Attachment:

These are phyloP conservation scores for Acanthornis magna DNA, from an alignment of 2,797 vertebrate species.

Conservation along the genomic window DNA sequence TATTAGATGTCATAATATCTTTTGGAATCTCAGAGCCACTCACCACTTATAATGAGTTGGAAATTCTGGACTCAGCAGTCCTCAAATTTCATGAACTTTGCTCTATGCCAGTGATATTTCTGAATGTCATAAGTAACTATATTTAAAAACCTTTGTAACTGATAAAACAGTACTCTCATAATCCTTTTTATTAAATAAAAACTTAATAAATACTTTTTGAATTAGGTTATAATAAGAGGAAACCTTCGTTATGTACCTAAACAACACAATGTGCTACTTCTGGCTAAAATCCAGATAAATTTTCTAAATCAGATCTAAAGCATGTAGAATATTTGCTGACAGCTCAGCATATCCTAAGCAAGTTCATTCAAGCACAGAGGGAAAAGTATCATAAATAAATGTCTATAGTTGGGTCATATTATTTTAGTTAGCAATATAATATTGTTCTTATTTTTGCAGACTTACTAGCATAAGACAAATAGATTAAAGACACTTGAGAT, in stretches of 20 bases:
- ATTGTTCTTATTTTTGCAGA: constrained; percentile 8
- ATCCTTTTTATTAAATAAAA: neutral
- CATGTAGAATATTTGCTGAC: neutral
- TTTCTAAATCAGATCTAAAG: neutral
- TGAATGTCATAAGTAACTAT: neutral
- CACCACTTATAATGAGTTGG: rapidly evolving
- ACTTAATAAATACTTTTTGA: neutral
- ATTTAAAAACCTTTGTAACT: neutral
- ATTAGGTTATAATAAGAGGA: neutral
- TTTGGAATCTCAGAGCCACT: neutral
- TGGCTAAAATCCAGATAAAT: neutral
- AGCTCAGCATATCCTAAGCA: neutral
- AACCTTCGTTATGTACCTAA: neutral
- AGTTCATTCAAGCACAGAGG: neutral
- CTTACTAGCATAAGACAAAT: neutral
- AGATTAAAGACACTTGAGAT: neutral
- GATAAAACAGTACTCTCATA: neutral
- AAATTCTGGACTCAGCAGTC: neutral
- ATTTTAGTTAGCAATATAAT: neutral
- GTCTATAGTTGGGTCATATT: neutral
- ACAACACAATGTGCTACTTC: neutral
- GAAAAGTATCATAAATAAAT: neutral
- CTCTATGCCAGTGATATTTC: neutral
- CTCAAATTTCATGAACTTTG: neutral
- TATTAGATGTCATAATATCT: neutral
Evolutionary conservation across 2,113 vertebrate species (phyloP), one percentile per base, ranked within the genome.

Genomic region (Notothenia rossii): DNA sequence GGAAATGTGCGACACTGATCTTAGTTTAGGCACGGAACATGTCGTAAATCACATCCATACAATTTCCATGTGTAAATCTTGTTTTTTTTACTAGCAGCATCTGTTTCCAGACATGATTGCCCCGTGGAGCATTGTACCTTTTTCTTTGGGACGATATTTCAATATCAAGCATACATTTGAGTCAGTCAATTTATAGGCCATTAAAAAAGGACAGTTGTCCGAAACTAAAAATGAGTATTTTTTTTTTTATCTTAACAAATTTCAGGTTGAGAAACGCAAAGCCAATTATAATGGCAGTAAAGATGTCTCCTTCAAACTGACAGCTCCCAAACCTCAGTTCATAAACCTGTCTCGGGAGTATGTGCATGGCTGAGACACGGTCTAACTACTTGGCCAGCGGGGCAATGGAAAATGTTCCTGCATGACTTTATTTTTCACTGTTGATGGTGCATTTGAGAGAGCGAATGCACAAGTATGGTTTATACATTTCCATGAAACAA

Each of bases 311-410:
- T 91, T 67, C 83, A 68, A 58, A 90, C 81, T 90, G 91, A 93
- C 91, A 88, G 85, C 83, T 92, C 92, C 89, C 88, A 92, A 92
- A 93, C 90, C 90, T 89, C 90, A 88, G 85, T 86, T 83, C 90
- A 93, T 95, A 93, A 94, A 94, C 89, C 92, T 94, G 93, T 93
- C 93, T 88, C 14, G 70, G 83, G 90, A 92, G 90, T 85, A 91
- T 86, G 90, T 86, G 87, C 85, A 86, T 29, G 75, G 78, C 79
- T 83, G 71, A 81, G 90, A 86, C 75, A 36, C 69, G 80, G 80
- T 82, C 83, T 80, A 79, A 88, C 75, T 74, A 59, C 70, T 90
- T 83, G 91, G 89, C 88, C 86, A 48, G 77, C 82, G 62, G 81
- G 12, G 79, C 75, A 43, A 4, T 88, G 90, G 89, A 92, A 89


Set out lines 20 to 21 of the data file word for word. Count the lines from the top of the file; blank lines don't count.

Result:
- AAATTCTGGACTCAGCAGTC: neutral
- ATTTTAGTTAGCAATATAAT: neutral